The above reaction mechanism also suggests that more than one molecular proportion of the polyfunctional halohydrin should be present for each mol of tetraethylenepentamine if a thermosetting resin is to be obtained, and this has proven to be the case. When equimolecular quantities of epichlorhydrin and tetraethylenepentamine were reacted the product was not thermosetting and did not impart wet strength to paper; however the condensation product of two mols of epichlorhydrin or dichlorhydrin with one mol of the tetraethylenepentamine was thermosetting in character and produced paper of good wet strength. Further tests have shown that this ratio can be lowered to about 1.5:1 while obtaining thermosetting and wet strength-imparting properties, but for most practical purposes the 2:1 molar ratio marks the lower limit of the range wherein a commercially satisfactory wet strength resin is obtained. Larger proportions can be and. usually are employed to increase the speed of cure of the resin, the optimum being between about 2:1 and 3-: 1. When more than 4 mols of the poly-functional halohydrin are used for each mol of tetraethylenepentamine the resin is thermosetting and produces wet strength paper, but the syrups are less stable in character and must be manufactured and stored at higher dilutions to avoid premature gelation.
It will readily be understood by those skilled in the art of synthetic resin manufacture that polyamines containing a smaller number of amino groups than tetraethyl'enepentamine will form thermose'tting resins with correspondingly reduced molar proportions of poly-functional halohydrins; time, as shown in Example 7, good results are obtained when the ratio of epichlorhydrin to diamines or triamines is 2:1.
The thermosetting resins applied to paper or paper stock by the present invention are therefore prepared by reacting one mol of an alkylenepolyamine with at least 1.5 mols and preferably 2 or more mols of a polyfunctional halohydrin. This reaction is preferably carried out at temperatures below the boiling point of the mixture, usually not substantially higher than 60-70 C., in order to permit the use of relatively concentrated solutions while obtaining the resin in a hydrophilic or water-dilutable condition. Us'ually the halohydrin is added slowly to the alkylenepolyamine, which is preferably dissolved in water or a water-miscible solvent such as aqueous ethanol, at a rate such that the reaction temperature is maintained at about 50-55 C. The reaction product may then be maintained at 6-070 C, until an increase in viscosity is noted, indicating that the second stage of the abovedescribed reaction has set in, after which it is cooled and diluted with water if necessary to form a stable syrup. In some cases, and particularly where a dihalohydrin is being used, sufficient alkali such as sodium hydroxide, carbonate or phosphate should be added before or during the second stage of the reaction to neutralize the syrup by combining with any hydrohalide that is not taken up by the polyamine. This alkali addition also gives improved results when condensing a polyamine of relatively low molecular weight, such as ethylenediamine, diethylenetriamine or triethylenetetramine with several molecular proportions of a monohalohydrin such as epichlorhydrin. If desired the syrup may be subjected to a vacuum distillation after the first stage of the reaction is completed to remove any unreacted epichlorhydrin, dichlorhydrin'or other poly-functional halohydrin.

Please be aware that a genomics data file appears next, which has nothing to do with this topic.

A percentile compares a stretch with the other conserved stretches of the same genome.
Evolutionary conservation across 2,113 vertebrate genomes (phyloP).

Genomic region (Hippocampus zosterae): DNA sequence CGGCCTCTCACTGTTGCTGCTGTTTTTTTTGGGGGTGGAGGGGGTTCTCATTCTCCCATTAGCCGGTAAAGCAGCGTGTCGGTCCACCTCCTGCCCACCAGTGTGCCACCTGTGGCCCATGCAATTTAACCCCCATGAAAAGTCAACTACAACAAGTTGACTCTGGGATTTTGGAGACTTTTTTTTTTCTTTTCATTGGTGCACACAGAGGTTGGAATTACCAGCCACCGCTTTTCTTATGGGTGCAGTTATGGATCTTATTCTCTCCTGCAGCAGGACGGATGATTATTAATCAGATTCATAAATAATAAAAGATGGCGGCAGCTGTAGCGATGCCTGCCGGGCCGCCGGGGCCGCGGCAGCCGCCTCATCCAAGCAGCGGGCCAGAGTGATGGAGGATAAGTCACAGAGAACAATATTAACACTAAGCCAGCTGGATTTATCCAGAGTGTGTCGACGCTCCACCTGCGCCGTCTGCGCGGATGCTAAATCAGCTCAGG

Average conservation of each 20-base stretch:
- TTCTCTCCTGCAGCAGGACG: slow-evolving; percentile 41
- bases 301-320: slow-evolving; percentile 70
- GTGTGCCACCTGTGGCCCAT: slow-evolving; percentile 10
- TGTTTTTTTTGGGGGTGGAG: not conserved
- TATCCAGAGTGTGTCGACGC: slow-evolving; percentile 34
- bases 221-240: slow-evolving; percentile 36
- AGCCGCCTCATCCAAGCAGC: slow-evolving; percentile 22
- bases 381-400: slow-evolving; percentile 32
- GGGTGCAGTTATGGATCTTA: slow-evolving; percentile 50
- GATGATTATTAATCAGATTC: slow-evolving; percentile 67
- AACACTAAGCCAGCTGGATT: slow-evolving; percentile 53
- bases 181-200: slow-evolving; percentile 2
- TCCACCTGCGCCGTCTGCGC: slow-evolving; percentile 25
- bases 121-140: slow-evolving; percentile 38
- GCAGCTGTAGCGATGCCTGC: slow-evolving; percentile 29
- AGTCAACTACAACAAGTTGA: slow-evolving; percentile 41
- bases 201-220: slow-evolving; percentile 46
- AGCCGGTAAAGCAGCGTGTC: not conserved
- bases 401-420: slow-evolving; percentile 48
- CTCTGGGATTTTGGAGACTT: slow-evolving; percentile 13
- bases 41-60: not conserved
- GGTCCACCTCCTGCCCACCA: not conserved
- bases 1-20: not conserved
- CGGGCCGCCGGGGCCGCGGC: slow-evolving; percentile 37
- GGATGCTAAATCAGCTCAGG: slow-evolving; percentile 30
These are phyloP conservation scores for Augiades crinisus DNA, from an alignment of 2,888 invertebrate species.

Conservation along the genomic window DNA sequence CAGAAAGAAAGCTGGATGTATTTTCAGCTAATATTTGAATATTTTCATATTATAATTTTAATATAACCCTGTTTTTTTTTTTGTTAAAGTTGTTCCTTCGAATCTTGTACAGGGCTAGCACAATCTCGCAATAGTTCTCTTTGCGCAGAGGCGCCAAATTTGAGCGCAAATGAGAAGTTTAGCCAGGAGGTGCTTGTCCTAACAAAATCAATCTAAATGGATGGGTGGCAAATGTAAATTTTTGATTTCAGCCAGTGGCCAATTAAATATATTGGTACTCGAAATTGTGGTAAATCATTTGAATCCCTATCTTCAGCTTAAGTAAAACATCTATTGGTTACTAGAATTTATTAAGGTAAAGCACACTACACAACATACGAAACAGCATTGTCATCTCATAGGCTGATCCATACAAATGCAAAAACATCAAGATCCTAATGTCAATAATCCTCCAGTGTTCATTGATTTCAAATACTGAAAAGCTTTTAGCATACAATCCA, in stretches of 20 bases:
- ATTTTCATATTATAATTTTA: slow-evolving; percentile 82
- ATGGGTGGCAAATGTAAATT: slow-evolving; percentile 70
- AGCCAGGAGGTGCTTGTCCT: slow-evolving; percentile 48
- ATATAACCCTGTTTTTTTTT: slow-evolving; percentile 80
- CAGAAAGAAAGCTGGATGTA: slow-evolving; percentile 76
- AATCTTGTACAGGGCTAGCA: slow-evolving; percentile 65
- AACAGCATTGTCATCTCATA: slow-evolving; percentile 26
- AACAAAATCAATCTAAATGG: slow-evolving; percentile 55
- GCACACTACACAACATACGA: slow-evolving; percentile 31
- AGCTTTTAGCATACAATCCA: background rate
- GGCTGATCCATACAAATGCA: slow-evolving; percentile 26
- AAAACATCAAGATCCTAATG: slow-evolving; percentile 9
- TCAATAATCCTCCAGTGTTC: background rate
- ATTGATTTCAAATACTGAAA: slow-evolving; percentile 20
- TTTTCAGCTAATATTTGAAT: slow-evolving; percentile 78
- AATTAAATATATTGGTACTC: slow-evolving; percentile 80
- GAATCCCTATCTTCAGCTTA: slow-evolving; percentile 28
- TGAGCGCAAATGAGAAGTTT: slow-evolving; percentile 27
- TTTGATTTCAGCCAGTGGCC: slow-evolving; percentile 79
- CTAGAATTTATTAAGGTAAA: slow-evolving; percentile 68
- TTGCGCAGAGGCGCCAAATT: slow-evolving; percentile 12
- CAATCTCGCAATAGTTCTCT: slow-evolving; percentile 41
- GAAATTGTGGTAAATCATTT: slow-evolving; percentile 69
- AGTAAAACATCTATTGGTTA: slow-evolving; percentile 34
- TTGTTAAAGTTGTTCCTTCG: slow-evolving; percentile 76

As has been stated, the alkylenepolyaminehalohydrin resin solutions can be applied to paper or other felted cellulosic products by tub application methods if desired. Thus, for example, preformed and completely or partially dried paper prepared from kraft, sulfite or rag, soda, sulfate or ground wood stock or any mixture thereof may be immersed in a 310% aqueous solution of the resin and impregnated with about 90-100% therof, based on the weight of the paper. The paper is then heated for about 1-4 minutes at temperatures of 2l2-300 F. or higher, or for shorter times at higher temperatures, whereby the paper is dried and the resin is cured to a water-insoluble condition. The resulting paper has greatly increased wet strength, and therefore this method is well suited for the impregnation of paper towels, absorbent tissue, cigarette paper and the like as well as heavier stock such as wrapping paper, bag paper and the like to impart wet strength characteristics thereto.